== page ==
52. Valsalva Retinopathy

Medical History:

A 41-year-old male patient presented with complaint of sudden painless loss of vision in the left eye after performing a Valsalva-type maneuver.

Diabetes mellitus (-)

Systemic hypertension (-)

Family history (-)

Smoking (-)

Trauma (-)

Examination Findings

Best corrected visual acuity was 10/10 in the right eye and 1/10 in the left eye. Intraocular pressure was 11 mmHg in both eyes. Anterior segment examination was unremarkable. Funduscopic examination revealed well-circumscribed and oval shaped premacular hemorrhages in the left eye (Figure 1). Fundus examination of the right eye was normal.

Fundus autofluorescence demonstrated marked hypoautofluorescence in the areas of hemorrhage (Figure 2).

SD-OCT showed a dense hyperreflective material (blood) located beneath the subhyaloid and sub-internal limiting membrane (Figure 3).

Pars plana vitrectomy with dissection of the posterior hyaloid, ILM peeling and removal of the sub-ILM hemorrhage was performed. Post-operative visual acuity after 1 month was 9/10 (Figure 4 and Figure 5).

Diagnosis

Valsalva Retinopathy

Valsalva retinopathy is a specific form of retinopathy characterized by pre-retinal hemorrhage secondary to raised intrathoracic pressure (valsalva maneuver). Valsalva maneuver includes: weight lifting, vomiting, coughing, sneezing, aerobic exercises, constipation, blowing musical instruments, straining, physical activities, sexual intercourse and compression injuries. Patients present with sudden onset painless painless vision loss. The sudden rise of intraocular venous pressure leads to rupture of perifoveal superficial retinal capillaries causing pre-retinal hemorrhage, either beneath the sub internal limiting membrane or subhyaloid space.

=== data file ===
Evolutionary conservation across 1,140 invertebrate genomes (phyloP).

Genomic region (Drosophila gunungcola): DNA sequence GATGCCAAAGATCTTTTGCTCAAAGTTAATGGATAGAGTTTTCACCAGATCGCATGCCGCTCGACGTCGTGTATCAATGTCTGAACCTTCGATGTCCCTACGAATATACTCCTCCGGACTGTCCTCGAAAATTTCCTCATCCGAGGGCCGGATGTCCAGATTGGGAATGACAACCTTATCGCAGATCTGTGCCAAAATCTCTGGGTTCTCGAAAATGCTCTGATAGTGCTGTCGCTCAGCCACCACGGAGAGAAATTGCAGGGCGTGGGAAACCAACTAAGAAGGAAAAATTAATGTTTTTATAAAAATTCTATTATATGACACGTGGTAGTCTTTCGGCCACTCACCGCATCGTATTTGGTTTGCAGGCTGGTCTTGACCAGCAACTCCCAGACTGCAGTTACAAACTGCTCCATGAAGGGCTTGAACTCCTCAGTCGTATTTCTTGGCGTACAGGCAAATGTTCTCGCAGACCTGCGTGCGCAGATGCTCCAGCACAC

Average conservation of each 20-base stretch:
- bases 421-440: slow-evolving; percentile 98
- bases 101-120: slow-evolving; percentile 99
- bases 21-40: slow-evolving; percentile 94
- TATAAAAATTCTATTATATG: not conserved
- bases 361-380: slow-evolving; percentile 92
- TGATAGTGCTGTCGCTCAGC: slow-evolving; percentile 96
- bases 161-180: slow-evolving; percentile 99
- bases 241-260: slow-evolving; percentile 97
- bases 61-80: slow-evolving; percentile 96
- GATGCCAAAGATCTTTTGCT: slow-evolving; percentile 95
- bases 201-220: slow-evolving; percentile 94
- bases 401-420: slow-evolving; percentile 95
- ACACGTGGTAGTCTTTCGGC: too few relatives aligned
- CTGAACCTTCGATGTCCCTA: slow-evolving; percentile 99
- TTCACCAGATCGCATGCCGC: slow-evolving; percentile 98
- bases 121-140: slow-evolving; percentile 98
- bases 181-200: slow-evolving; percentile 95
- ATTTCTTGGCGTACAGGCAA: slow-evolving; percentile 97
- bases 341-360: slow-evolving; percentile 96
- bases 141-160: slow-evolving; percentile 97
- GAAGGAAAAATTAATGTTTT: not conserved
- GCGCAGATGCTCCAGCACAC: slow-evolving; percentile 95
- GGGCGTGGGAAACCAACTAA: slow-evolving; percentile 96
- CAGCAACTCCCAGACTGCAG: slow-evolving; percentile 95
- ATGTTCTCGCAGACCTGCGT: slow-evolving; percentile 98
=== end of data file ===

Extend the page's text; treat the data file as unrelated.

Differential Diagnosis

Hypertensive retinopathy, sickle cell anemia, shaken baby syndrome, Terson syndrome, ruptured macroaneurysm, anemic retinopathy, acute posterior vitreous detachment

Treatment

Treatment depends on the location of the hemorrhage. Observation is the standard treatment. However, cases of massive bleed at the macula may require early intervention. For large subhyaloid hemorrhage/sub internal limiting membrane hemorrhage obscuring macula, Nd:YAG laser membranotomy can be used to make an opening in the posterior hyaloid or ILM, so that blood escapes into the vitreous cavity and settles inferiorly. If there is significant and long-standing premacular hemorrhage, or dense vitreous hemorrhage obscuring retinal evaluation, then pars plana vitrectomy can be attempted.

References:

1.Simakurthy S, Tripathy K. Valsalva Retinopathy. [Updated 2022 Feb 21]. In: StatPearls [Internet]. Treasure Island (FL): StatPearls Publishing; 2022 https://www.ncbi.nlm.nih.gov/books/NBK545219/

                                                                                                                                 

Previous article51. Choroideremia

OTHER ARTICLES

SHARE

Latest Content